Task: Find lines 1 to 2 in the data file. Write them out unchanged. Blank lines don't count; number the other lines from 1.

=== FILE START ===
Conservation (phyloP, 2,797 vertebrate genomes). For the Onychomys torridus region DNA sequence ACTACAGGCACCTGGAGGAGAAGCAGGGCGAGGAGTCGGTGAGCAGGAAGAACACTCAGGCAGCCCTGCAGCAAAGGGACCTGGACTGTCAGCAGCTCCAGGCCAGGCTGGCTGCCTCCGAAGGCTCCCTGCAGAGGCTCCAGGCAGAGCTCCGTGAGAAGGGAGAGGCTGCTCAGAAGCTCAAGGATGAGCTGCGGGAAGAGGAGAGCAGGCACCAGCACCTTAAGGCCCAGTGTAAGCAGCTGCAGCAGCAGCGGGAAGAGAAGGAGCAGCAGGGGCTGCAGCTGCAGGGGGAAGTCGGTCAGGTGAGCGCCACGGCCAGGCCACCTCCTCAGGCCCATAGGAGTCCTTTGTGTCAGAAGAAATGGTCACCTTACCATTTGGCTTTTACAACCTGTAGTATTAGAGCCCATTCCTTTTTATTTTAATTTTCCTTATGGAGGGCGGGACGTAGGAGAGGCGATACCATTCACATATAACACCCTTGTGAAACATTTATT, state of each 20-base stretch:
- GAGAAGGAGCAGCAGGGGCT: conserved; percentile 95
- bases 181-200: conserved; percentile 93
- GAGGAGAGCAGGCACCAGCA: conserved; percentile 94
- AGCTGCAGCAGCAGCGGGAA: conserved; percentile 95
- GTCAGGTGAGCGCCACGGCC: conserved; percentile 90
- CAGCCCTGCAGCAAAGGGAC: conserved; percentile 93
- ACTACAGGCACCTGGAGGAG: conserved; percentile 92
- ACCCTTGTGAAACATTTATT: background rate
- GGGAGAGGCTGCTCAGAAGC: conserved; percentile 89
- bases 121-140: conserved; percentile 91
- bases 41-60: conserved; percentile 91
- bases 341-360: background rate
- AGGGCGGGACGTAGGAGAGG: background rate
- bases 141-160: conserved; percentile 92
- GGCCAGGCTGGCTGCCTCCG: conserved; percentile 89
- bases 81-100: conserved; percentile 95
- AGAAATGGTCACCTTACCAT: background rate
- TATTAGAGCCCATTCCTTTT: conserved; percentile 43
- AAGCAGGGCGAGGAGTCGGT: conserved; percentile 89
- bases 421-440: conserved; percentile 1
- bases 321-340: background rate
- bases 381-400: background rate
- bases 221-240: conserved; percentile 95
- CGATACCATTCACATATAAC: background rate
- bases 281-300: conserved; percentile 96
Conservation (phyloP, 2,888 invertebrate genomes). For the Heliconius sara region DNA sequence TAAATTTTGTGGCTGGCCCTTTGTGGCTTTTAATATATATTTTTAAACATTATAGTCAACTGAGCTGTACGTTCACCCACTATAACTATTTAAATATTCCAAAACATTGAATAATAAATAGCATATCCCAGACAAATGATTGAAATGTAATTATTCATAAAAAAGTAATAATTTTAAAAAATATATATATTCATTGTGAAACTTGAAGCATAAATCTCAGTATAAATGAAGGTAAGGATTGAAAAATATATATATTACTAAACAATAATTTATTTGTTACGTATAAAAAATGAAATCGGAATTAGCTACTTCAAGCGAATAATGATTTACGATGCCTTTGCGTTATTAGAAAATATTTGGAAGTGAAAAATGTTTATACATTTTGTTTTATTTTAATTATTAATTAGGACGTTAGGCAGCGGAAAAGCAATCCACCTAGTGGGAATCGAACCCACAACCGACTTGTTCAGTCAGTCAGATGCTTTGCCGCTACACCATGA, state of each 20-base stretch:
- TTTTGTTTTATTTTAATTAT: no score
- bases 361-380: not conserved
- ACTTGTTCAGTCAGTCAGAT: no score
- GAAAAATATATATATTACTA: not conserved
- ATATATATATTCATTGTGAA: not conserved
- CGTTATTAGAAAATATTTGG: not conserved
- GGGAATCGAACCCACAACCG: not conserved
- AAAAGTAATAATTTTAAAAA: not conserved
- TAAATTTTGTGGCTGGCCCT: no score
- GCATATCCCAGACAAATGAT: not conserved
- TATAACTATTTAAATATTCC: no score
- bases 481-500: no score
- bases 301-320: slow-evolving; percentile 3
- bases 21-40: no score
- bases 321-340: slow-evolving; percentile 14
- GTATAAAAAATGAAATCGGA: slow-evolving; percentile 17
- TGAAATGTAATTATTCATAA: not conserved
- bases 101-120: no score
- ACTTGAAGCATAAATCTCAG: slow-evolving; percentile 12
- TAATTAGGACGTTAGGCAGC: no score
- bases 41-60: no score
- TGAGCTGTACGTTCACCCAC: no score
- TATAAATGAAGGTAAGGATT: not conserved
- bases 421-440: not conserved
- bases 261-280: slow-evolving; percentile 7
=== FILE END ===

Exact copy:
Conservation (phyloP, 2,797 vertebrate genomes). For the Onychomys torridus region DNA sequence ACTACAGGCACCTGGAGGAGAAGCAGGGCGAGGAGTCGGTGAGCAGGAAGAACACTCAGGCAGCCCTGCAGCAAAGGGACCTGGACTGTCAGCAGCTCCAGGCCAGGCTGGCTGCCTCCGAAGGCTCCCTGCAGAGGCTCCAGGCAGAGCTCCGTGAGAAGGGAGAGGCTGCTCAGAAGCTCAAGGATGAGCTGCGGGAAGAGGAGAGCAGGCACCAGCACCTTAAGGCCCAGTGTAAGCAGCTGCAGCAGCAGCGGGAAGAGAAGGAGCAGCAGGGGCTGCAGCTGCAGGGGGAAGTCGGTCAGGTGAGCGCCACGGCCAGGCCACCTCCTCAGGCCCATAGGAGTCCTTTGTGTCAGAAGAAATGGTCACCTTACCATTTGGCTTTTACAACCTGTAGTATTAGAGCCCATTCCTTTTTATTTTAATTTTCCTTATGGAGGGCGGGACGTAGGAGAGGCGATACCATTCACATATAACACCCTTGTGAAACATTTATT, state of each 20-base stretch:
- GAGAAGGAGCAGCAGGGGCT: conserved; percentile 95